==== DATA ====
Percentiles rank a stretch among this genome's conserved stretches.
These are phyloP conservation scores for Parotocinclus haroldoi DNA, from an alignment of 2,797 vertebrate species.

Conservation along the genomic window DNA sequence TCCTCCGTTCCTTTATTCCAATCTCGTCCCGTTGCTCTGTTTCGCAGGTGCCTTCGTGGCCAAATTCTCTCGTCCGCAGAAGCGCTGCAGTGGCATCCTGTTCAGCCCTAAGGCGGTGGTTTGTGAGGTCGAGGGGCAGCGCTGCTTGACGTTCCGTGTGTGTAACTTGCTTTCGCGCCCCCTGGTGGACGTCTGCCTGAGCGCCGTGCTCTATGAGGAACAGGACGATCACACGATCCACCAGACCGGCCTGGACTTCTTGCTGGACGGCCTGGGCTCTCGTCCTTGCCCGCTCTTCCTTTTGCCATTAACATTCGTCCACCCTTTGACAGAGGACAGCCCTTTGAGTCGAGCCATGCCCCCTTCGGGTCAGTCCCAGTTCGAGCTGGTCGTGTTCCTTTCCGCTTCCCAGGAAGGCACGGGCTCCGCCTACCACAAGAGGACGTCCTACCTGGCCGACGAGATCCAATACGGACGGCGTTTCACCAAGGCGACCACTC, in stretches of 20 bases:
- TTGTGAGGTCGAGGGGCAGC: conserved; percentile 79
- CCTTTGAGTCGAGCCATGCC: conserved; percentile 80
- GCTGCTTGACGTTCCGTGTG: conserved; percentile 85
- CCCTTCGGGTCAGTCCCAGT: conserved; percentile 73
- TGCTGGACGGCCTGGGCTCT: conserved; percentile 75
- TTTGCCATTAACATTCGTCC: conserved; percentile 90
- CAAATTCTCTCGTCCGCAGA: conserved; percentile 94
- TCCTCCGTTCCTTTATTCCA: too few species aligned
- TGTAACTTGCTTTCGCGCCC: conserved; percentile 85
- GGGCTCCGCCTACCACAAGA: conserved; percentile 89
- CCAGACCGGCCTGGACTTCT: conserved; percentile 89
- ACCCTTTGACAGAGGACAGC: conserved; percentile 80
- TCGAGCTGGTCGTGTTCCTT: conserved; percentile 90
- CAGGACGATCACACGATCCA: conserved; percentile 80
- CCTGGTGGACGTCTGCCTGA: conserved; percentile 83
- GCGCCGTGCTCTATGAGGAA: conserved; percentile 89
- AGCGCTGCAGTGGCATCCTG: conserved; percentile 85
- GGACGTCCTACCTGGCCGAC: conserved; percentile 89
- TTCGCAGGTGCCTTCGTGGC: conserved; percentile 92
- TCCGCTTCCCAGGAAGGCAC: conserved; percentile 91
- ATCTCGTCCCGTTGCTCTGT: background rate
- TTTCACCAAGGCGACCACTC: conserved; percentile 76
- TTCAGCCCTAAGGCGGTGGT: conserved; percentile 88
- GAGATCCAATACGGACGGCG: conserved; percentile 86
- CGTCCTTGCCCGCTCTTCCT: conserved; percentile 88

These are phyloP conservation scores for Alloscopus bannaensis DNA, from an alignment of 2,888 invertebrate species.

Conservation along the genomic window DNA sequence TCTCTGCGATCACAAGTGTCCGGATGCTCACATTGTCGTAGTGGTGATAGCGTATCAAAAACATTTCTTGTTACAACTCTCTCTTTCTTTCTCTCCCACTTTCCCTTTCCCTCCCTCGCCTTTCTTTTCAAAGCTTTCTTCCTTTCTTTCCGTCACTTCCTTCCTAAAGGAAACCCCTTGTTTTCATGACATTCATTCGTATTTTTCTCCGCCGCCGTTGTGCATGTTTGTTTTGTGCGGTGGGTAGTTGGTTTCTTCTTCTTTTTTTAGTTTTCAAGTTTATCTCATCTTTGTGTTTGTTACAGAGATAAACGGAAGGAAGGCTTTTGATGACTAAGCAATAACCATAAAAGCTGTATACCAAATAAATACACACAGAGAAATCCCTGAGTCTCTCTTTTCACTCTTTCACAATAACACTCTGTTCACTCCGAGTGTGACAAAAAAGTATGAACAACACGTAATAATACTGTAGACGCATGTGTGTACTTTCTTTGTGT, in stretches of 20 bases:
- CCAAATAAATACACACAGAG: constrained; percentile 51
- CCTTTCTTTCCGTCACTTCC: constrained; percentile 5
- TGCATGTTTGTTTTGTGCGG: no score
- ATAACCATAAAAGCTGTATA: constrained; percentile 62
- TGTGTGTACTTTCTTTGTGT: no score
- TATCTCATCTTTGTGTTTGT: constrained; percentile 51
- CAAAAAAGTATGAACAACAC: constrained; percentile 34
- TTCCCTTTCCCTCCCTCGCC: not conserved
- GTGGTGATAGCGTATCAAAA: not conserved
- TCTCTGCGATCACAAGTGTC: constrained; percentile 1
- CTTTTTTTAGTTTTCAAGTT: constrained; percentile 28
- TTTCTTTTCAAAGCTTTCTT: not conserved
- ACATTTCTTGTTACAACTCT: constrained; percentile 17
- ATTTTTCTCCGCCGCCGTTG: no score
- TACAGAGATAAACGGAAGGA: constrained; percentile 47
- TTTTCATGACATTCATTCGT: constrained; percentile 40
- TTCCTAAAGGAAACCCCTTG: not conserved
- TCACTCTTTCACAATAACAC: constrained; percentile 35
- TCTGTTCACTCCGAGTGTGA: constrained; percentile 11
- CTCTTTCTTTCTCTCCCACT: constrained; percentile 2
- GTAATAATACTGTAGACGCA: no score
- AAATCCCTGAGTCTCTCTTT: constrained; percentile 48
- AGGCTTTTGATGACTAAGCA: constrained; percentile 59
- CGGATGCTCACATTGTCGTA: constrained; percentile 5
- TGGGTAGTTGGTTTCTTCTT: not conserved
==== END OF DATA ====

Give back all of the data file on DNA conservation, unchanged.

Percentiles rank a stretch among this genome's conserved stretches.
These are phyloP conservation scores for Parotocinclus haroldoi DNA, from an alignment of 2,797 vertebrate species.

Conservation along the genomic window DNA sequence TCCTCCGTTCCTTTATTCCAATCTCGTCCCGTTGCTCTGTTTCGCAGGTGCCTTCGTGGCCAAATTCTCTCGTCCGCAGAAGCGCTGCAGTGGCATCCTGTTCAGCCCTAAGGCGGTGGTTTGTGAGGTCGAGGGGCAGCGCTGCTTGACGTTCCGTGTGTGTAACTTGCTTTCGCGCCCCCTGGTGGACGTCTGCCTGAGCGCCGTGCTCTATGAGGAACAGGACGATCACACGATCCACCAGACCGGCCTGGACTTCTTGCTGGACGGCCTGGGCTCTCGTCCTTGCCCGCTCTTCCTTTTGCCATTAACATTCGTCCACCCTTTGACAGAGGACAGCCCTTTGAGTCGAGCCATGCCCCCTTCGGGTCAGTCCCAGTTCGAGCTGGTCGTGTTCCTTTCCGCTTCCCAGGAAGGCACGGGCTCCGCCTACCACAAGAGGACGTCCTACCTGGCCGACGAGATCCAATACGGACGGCGTTTCACCAAGGCGACCACTC, in stretches of 20 bases:
- TTGTGAGGTCGAGGGGCAGC: conserved; percentile 79
- CCTTTGAGTCGAGCCATGCC: conserved; percentile 80
- GCTGCTTGACGTTCCGTGTG: conserved; percentile 85
- CCCTTCGGGTCAGTCCCAGT: conserved; percentile 73
- TGCTGGACGGCCTGGGCTCT: conserved; percentile 75
- TTTGCCATTAACATTCGTCC: conserved; percentile 90
- CAAATTCTCTCGTCCGCAGA: conserved; percentile 94
- TCCTCCGTTCCTTTATTCCA: too few species aligned
- TGTAACTTGCTTTCGCGCCC: conserved; percentile 85
- GGGCTCCGCCTACCACAAGA: conserved; percentile 89
- CCAGACCGGCCTGGACTTCT: conserved; percentile 89
- ACCCTTTGACAGAGGACAGC: conserved; percentile 80
- TCGAGCTGGTCGTGTTCCTT: conserved; percentile 90
- CAGGACGATCACACGATCCA: conserved; percentile 80
- CCTGGTGGACGTCTGCCTGA: conserved; percentile 83
- GCGCCGTGCTCTATGAGGAA: conserved; percentile 89
- AGCGCTGCAGTGGCATCCTG: conserved; percentile 85
- GGACGTCCTACCTGGCCGAC: conserved; percentile 89
- TTCGCAGGTGCCTTCGTGGC: conserved; percentile 92
- TCCGCTTCCCAGGAAGGCAC: conserved; percentile 91
- ATCTCGTCCCGTTGCTCTGT: background rate
- TTTCACCAAGGCGACCACTC: conserved; percentile 76
- TTCAGCCCTAAGGCGGTGGT: conserved; percentile 88
- GAGATCCAATACGGACGGCG: conserved; percentile 86
- CGTCCTTGCCCGCTCTTCCT: conserved; percentile 88

These are phyloP conservation scores for Alloscopus bannaensis DNA, from an alignment of 2,888 invertebrate species.

Conservation along the genomic window DNA sequence TCTCTGCGATCACAAGTGTCCGGATGCTCACATTGTCGTAGTGGTGATAGCGTATCAAAAACATTTCTTGTTACAACTCTCTCTTTCTTTCTCTCCCACTTTCCCTTTCCCTCCCTCGCCTTTCTTTTCAAAGCTTTCTTCCTTTCTTTCCGTCACTTCCTTCCTAAAGGAAACCCCTTGTTTTCATGACATTCATTCGTATTTTTCTCCGCCGCCGTTGTGCATGTTTGTTTTGTGCGGTGGGTAGTTGGTTTCTTCTTCTTTTTTTAGTTTTCAAGTTTATCTCATCTTTGTGTTTGTTACAGAGATAAACGGAAGGAAGGCTTTTGATGACTAAGCAATAACCATAAAAGCTGTATACCAAATAAATACACACAGAGAAATCCCTGAGTCTCTCTTTTCACTCTTTCACAATAACACTCTGTTCACTCCGAGTGTGACAAAAAAGTATGAACAACACGTAATAATACTGTAGACGCATGTGTGTACTTTCTTTGTGT, in stretches of 20 bases:
- CCAAATAAATACACACAGAG: constrained; percentile 51
- CCTTTCTTTCCGTCACTTCC: constrained; percentile 5
- TGCATGTTTGTTTTGTGCGG: no score
- ATAACCATAAAAGCTGTATA: constrained; percentile 62
- TGTGTGTACTTTCTTTGTGT: no score
- TATCTCATCTTTGTGTTTGT: constrained; percentile 51
- CAAAAAAGTATGAACAACAC: constrained; percentile 34
- TTCCCTTTCCCTCCCTCGCC: not conserved
- GTGGTGATAGCGTATCAAAA: not conserved
- TCTCTGCGATCACAAGTGTC: constrained; percentile 1
- CTTTTTTTAGTTTTCAAGTT: constrained; percentile 28
- TTTCTTTTCAAAGCTTTCTT: not conserved
- ACATTTCTTGTTACAACTCT: constrained; percentile 17
- ATTTTTCTCCGCCGCCGTTG: no score
- TACAGAGATAAACGGAAGGA: constrained; percentile 47
- TTTTCATGACATTCATTCGT: constrained; percentile 40
- TTCCTAAAGGAAACCCCTTG: not conserved
- TCACTCTTTCACAATAACAC: constrained; percentile 35
- TCTGTTCACTCCGAGTGTGA: constrained; percentile 11
- CTCTTTCTTTCTCTCCCACT: constrained; percentile 2
- GTAATAATACTGTAGACGCA: no score
- AAATCCCTGAGTCTCTCTTT: constrained; percentile 48
- AGGCTTTTGATGACTAAGCA: constrained; percentile 59
- CGGATGCTCACATTGTCGTA: constrained; percentile 5
- TGGGTAGTTGGTTTCTTCTT: not conserved